[6] I. of M. (US) F. on N. and N. S. Disorders, « Studying Sex Differences in Health and Disease », in Sex Differences and Implications for Translational Neuroscience Research : Workshop Summary, National Academies Press (US), 2011. Consulté le : 6 mars 2024. [En ligne]. Disponible sur :

[7] N. R. Osborne et K. D. Davis, « Sex and gender differences in pain », Int. Rev. Neurobiol., vol. 164, p. 277‑307, 2022, doi : 10.1016/bs.irn.2022.06.013.

[8] T. Keteepe-Arachi et S. Sharma, « Cardiovascular Disease in Women : Understanding Symptoms and Risk Factors », Eur. Cardiol. Rev., vol. 12, no 1, p. 10‑13, août 2017, doi : 10.15420/ecr.2016:32:1.

[9] C.-S. M. Center, « A decade of women’s heart health, reexamined ». Consulté le : 7 mars 2024. [En ligne]. Disponible sur : – 02-decade-women-heart-health-reexamined.html

[10] « The Principles of Humane Experimental Technique », Med. J. Aust., vol. 1, no 13, p. 500‑500, 1960, doi : 10.5694/j.1326 – 5377.1960.tb73127.x.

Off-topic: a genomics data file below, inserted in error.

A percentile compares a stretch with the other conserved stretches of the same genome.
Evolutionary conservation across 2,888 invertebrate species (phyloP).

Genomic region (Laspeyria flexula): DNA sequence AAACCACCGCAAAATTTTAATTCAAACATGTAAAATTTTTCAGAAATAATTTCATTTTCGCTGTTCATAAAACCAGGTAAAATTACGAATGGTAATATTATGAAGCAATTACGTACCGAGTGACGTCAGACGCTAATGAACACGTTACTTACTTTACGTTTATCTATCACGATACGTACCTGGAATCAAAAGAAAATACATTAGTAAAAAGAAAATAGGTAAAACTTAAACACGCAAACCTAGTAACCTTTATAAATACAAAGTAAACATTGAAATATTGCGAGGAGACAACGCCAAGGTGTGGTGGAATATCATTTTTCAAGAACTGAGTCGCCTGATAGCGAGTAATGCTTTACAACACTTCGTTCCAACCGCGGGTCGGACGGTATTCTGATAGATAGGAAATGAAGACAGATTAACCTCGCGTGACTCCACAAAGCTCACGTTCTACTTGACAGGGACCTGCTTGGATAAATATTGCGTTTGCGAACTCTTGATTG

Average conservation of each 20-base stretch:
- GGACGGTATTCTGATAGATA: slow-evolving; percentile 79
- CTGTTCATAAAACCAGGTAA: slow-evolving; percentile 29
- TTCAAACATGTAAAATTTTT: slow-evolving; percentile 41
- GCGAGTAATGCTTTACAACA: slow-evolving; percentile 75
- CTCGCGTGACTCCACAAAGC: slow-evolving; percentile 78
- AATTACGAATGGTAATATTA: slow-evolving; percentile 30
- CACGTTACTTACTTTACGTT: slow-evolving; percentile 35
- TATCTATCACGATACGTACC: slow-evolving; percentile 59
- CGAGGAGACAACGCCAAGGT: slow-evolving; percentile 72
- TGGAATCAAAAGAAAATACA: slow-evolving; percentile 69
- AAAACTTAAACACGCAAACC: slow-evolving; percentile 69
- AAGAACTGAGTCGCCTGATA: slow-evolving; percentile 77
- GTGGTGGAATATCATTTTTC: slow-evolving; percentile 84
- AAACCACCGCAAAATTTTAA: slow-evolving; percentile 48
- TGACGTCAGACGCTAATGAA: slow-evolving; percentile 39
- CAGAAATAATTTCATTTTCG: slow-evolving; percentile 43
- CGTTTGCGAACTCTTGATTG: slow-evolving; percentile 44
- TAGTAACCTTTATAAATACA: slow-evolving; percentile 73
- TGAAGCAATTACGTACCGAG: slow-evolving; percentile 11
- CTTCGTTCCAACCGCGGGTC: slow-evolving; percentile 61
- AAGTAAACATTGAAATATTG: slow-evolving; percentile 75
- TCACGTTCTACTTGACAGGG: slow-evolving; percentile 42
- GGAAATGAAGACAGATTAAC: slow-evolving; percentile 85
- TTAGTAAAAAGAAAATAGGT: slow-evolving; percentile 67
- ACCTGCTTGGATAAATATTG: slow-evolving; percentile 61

[11] C. E. Krebs et al., « Author Guide for Addressing Animal Methods Bias in Publishing », Adv. Sci. Weinh. Baden-Wurtt. Ger., vol. 10, no 30, p. e2303226, oct. 2023, doi : 10.1002/advs.202303226.

[12] A. Duchesne, C. Tannenbaum, et G. Einstein, « Funding agency mechanisms to increase sex and gender analysis », Lancet Lond. Engl., vol. 389, no 10070, p. 699, févr. 2017, doi : 10.1016/S0140-6736(17)30343 – 4.

[13] I. Miguel-Aliaga, « Let’s talk about (biological) sex », Nat. Rev. Mol. Cell Biol., vol. 23, no 4, p. 227‑228, avr. 2022, doi : 10.1038/s41580-022 – 00467‑w.

[14] M. M. Reid et al., « Demographic diversity of US-based participants in GSK-sponsored interventional clinical trials », Clin. Trials, vol. 20, no 2, p. 133‑144, avr. 2023, doi : 10.1177/17407745221149118.